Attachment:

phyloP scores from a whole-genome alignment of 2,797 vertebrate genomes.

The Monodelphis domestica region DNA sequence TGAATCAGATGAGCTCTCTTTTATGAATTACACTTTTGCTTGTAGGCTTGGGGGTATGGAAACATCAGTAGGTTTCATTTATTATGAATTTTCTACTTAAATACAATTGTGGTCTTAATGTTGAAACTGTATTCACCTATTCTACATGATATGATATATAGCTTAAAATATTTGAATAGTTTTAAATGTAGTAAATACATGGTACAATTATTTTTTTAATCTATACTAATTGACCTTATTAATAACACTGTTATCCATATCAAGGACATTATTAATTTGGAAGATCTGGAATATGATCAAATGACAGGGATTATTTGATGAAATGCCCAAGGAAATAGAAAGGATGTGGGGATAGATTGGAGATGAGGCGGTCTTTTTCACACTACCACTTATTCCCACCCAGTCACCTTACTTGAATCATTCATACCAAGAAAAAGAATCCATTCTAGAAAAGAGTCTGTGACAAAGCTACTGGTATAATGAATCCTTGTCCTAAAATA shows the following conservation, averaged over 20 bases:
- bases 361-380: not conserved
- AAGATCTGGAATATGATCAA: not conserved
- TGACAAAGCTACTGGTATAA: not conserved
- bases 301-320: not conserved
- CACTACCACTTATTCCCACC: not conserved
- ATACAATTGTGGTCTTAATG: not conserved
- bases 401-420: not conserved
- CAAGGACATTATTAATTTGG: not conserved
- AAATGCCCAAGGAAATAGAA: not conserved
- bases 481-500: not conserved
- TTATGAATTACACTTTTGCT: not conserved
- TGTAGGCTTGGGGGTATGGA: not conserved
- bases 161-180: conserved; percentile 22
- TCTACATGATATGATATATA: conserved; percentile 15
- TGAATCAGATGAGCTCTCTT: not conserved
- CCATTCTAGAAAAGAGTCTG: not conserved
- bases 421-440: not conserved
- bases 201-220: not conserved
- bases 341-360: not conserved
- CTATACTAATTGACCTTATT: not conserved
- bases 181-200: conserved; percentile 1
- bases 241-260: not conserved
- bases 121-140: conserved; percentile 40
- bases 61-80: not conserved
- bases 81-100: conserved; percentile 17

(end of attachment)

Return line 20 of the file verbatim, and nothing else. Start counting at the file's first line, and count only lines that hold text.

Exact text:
- bases 201-220: not conserved